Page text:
Old Millfieldian Simon Beck: Snow Artist – A Cool New Art Form
Posted On 03/12/2019
As a sixteen-year-old Simon Beck (1969-1974 Edgarley and Kingweston) used pure stamina, a map and compass to win the 1974 British Orienteering Championships. After studying engineering at Oxford University then becoming a map-maker it wasn’t until much later on in his life that all his skills came together in one inspiring moment and the world began to sit up and take notice of this quintessential eccentric English artist. For over a decade he has been walking in snowshoes to draw incredible geometric images on the pure white snow of the Alps. The best of his images are have recently been published in his book Simon Beck Snow Art. And the rest is as they say mathematics…
While living in French ski resort of Les Arcs in 2004, Beck suddenly decided to make up his own unusual form of exercise by walking in snow to make strange and beautiful drawings from the world of geometry. He strapped on raquettes (snow shoes) to his feet and went out walking. In the fresh snowfall often on frozen lakes it is the sheer size and use of the land’s contours as a canvas that make the pictures so mesmerizing. His Facebook groupies nearly number 300,000 while photographs of his work – reminiscent of crop circles – regularly go viral. In one such image (see above) the artist wore a Millfield School athletics vest and as an Old Millfieldian myself (1989-1991; Portway) and someone who used to wear that vest as if it was painted on my body, my first thought was: is that an old school vest? Quickly followed by: that guy must be freezing! Those pictures are stunning. How did he do that? I must find out…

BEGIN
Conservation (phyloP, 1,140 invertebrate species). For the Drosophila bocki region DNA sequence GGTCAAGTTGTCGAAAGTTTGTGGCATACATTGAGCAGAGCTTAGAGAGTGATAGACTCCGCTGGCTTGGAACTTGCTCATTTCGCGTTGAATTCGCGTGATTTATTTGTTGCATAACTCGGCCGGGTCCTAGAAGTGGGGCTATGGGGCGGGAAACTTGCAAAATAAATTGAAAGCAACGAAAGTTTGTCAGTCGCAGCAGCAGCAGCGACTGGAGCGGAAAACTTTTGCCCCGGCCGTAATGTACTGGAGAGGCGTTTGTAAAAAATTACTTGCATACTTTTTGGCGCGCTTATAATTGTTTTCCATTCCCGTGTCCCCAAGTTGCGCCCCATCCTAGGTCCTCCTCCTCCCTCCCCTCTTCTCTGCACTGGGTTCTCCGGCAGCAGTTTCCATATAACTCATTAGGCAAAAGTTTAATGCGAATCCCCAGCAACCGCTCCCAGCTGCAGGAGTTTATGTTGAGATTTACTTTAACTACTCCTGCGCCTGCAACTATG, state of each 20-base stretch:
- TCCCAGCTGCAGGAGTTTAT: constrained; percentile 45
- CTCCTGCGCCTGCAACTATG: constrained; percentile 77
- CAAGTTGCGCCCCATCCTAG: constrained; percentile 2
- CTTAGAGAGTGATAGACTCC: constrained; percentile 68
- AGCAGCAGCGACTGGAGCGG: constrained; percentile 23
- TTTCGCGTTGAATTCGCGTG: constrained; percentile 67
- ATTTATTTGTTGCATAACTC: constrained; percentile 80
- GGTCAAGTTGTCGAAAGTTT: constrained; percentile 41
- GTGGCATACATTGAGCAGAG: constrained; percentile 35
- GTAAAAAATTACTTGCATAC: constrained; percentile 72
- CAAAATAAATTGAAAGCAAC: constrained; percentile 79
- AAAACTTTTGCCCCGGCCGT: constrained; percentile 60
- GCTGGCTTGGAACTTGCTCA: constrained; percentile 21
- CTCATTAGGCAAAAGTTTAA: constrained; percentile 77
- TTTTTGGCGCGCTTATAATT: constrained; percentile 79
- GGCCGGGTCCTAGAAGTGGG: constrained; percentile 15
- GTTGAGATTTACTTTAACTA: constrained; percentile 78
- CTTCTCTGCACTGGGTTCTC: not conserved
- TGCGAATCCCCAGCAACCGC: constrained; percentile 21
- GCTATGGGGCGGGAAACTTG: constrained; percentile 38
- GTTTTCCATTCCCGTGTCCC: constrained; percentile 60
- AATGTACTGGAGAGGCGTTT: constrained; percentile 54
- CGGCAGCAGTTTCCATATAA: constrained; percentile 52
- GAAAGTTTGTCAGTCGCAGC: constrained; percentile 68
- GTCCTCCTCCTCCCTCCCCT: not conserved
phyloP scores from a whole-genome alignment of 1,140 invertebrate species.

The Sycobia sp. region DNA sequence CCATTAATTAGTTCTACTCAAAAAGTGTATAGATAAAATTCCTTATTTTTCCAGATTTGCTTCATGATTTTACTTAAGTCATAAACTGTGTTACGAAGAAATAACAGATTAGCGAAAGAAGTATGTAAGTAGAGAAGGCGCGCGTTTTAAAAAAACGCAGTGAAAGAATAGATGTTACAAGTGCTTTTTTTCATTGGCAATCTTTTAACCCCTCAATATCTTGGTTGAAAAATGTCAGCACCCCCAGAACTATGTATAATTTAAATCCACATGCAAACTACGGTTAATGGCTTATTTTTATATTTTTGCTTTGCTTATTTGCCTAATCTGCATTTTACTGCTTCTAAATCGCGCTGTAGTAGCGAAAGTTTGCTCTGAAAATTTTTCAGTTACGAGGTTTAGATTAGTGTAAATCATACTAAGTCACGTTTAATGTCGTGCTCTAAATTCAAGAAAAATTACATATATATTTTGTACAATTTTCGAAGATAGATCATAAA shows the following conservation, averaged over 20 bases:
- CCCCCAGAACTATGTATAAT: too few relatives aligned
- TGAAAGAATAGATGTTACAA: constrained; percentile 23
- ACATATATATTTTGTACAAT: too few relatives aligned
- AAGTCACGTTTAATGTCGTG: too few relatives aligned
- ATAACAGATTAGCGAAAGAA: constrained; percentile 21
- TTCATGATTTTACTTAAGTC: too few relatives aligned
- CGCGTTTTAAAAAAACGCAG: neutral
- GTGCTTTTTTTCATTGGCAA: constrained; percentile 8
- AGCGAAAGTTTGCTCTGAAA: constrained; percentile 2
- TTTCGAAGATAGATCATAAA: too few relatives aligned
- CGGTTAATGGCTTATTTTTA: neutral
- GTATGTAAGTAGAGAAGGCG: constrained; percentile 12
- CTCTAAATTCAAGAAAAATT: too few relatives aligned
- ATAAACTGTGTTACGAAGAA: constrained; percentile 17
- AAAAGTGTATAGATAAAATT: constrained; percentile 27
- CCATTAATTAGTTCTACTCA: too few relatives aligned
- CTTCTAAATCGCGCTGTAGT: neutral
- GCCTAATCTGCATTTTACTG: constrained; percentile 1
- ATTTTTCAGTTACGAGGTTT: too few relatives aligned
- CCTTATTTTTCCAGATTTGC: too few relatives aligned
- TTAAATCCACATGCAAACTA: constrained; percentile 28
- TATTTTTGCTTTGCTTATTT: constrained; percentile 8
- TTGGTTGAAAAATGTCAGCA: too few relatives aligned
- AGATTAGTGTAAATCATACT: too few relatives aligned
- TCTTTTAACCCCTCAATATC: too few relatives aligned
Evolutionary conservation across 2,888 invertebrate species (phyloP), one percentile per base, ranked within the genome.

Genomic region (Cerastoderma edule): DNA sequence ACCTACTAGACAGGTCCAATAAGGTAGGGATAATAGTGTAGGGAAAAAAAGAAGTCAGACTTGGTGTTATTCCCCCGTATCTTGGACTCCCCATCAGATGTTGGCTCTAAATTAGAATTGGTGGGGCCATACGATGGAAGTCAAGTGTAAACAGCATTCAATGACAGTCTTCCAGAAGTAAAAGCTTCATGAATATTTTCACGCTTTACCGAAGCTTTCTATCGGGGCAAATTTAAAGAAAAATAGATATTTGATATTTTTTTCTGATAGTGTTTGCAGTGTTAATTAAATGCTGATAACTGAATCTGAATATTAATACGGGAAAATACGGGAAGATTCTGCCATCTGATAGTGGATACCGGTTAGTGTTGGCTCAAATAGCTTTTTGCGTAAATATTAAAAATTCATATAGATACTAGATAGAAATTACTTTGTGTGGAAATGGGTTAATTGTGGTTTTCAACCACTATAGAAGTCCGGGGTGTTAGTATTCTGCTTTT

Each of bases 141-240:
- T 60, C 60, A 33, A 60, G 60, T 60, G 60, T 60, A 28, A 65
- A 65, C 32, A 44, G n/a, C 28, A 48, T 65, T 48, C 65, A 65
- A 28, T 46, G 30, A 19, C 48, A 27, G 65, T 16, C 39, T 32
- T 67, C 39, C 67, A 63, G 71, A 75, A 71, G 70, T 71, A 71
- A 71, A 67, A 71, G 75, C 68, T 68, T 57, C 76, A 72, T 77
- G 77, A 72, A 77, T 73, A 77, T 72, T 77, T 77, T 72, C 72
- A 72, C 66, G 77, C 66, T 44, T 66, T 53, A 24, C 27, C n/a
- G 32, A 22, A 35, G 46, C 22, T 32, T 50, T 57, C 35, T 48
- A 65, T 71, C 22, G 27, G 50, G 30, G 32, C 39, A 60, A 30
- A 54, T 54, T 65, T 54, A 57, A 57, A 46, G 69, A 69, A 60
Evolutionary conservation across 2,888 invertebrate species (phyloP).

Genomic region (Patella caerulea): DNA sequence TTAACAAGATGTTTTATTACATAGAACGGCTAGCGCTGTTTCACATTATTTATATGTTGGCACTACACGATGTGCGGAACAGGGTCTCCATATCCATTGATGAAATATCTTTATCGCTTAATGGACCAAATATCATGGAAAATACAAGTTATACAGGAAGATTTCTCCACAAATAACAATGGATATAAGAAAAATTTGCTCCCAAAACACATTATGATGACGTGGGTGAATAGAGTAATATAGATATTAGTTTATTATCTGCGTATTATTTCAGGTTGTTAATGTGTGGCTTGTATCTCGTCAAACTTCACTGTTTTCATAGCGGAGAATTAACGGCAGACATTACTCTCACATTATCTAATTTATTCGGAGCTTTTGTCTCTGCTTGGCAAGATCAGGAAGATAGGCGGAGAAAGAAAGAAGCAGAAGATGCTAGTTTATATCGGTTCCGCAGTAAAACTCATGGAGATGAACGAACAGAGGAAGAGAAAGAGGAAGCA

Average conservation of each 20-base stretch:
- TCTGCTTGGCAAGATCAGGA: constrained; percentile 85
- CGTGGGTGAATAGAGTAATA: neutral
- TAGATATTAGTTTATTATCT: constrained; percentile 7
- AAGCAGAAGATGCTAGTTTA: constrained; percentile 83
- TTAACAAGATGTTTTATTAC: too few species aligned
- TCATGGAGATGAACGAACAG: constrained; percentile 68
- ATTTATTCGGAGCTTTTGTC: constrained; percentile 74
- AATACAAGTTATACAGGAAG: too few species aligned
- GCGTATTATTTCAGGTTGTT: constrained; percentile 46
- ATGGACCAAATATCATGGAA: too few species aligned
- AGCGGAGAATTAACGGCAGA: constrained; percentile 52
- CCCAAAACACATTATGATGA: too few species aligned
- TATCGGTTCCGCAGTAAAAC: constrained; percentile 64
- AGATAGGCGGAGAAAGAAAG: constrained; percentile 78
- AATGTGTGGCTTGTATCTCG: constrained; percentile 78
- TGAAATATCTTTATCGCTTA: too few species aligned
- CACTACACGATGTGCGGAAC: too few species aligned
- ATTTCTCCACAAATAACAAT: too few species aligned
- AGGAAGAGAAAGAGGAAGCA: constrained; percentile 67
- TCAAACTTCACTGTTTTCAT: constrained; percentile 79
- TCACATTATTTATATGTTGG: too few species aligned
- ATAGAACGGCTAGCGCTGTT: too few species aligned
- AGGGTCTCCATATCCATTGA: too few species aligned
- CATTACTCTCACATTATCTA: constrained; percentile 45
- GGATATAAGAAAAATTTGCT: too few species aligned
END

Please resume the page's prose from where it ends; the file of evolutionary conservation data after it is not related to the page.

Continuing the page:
So I did. Here he speaks to me and I discovered how only armed with a compass and a clothes line Simon Beck has founded an original and very cool new form of self-expression – Snow Art.
How long were you at Millfield for and which house were you in?
I went to Edgarley aged 11 in 1969 and after two years went to the senior school at Kingweston for three years then I was a day-boy.
What were your defining moments, memories and connections with people (fellow students and staff) from your time there?
The best thing that happened was getting joint second prize for effort and progress in soccer. I was never good at it but would very much have liked to been. I was also the British Orienteering Champion which at the time I didn’t realize was going to play such a big part in my life. What I needed was some sensible advice such as, “Look kid, orienteering is always going to be an important part of your life, you can be a happy teenager and student and entirely successful in adult life if you set your sights a bit lower; you don’t have to try to get into Oxford just because you are brainy enough to get through their selection procedure”. I wish I’d know that at the time but still these things have a way of coming around.
How has Millfield impacted on your life would you say?
I feel that the school has the right attitude that sport should be at the centre of people’s lives, the older you get the more your physical health impacts on your overall wellbeing. There is absolutely no point in having loads of money if you can’t enjoy it. Our culture seems to be full of old people who have money, nice houses and cars and stay in posh hotels et cetera but never seem to be happy.
How old is the vest in the picture and how come you’re still wearing it?
It is 45 years old, I don’t wear it other than for photos. I got it out on that occasion to see whether anybody from Millfield would recognise it and get in touch and you did!
I think for me it is the ephemeral nature of the work that is very moving, what is it for you that moves you to make these pieces of art over lakes that might crack, in the cold and on sore feet?